Our Easter was a bit unconventional this year thanks to COVID-19. So since we were stuck at home, I decided to swap out our usual Easter egg hunt with a treasure hunt with homemade treats as the grand prize. The boys really enjoyed the challenges and were actually disappointed that it wasn't longer, so next year I plan to do even more.
The hunt was made up of a combination of different challenges; physical, math, riddle, and reading.
For the first challenge the boys needed to move a pile of stuffed animals to 2 baskets without using their hands, arms, or teeth in order to uncover the hint buried underneath. (Yes Juju cheated a bit as you can see from the gif 😂)
Here are some other physical challenges we used or could be used in a hunt:
Do jumping jacks or some other exercise
Carry objects from one place to another using only your elbows
Fish out clues with paperclips and a magnet tied to a string
Hop on one foot
Win a game of Simon Says
Play a game of Ninja Hopscotch
My riddle challenges weren't exactly riddles, but more like vague hints that required some thinking to figure out. I wasn't particularly clever with it this year, but I will try harder next time. Here are a few I came up with:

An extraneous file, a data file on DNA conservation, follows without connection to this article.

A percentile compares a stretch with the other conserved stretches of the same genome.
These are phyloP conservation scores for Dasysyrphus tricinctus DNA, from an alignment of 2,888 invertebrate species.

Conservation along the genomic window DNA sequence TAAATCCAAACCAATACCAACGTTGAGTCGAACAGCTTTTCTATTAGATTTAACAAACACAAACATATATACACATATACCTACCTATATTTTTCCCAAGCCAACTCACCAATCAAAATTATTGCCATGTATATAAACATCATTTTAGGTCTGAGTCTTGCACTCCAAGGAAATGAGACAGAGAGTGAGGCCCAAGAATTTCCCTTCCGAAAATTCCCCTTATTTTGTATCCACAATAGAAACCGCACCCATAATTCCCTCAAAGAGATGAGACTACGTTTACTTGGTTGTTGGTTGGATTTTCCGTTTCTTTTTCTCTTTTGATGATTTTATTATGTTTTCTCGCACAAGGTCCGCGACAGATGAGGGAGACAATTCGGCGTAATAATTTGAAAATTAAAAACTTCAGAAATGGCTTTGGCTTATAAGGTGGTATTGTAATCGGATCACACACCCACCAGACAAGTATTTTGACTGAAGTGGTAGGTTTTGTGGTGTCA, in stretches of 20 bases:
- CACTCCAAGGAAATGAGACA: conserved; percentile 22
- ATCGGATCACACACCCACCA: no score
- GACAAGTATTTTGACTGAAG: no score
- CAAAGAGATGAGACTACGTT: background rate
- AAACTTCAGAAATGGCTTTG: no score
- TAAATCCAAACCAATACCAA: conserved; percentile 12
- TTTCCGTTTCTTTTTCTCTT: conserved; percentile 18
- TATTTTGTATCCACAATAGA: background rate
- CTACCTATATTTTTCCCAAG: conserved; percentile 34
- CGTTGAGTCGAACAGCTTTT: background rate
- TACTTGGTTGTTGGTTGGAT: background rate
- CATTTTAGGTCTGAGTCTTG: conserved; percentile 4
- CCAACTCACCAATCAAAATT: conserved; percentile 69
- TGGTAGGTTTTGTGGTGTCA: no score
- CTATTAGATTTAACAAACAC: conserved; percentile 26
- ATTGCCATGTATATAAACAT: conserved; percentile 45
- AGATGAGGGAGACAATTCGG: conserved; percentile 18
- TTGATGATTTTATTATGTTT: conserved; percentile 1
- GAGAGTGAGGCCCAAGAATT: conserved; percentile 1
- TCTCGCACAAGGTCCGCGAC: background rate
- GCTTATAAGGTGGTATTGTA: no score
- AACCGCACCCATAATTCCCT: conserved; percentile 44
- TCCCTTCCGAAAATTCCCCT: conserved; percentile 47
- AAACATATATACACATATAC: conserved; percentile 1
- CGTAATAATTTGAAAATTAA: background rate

"Find a friend in the kitchen." Hide a favored stuffed animal somewhere in the kitchen with the next clue.
"You look hungry. Have a snack." Next clue is hidden under a cookie.
"You look thirsty. Have a drink." Clue is taped to the bottom of a glass.
"Find the next clue in the sunrise at Virginia Beach." Clue is hidden in a vacation photo album.
For these challenges the boys needed to solve math problems to figure out the next clue.
First I assigned each letter a number (A = 1, B = 2, C = 3, D= 4, etc.).
Then I translated the clue to numbers, with blank spaces overhead for them to write out the letter. "Check the tub" became "3 8 5 3 12 21 8 5 21 22 2."
After that I listed half the letters for the clue on a hint for Blaze and the rest on a hint for Juju. If the letters were uneven I added in an extra letter to make it fair.
Finally, I wrote out level-appropriate equations next to each letter that would add up to the letter's number.
I just numbered the letters 1 - 26, but for more of a challenge the letters can be numbered at random. I tried not to make the clues so challenging that it wasn't fun to solve, but not so easy that they didn't have to try either. Most were lifted from actual problems from their workbooks.
For the reading challenges I simply did a word scramble. For example, "have a cookie" becomes "avhe a ockoei." For something a bit more difficult you could give the instruction to highlight every 5th word in an article or something to find the next clue.
We did 7 challenges in total, but everyone agreed it would be more fun to do more, so next time I'm going to shoot for 10 - 15.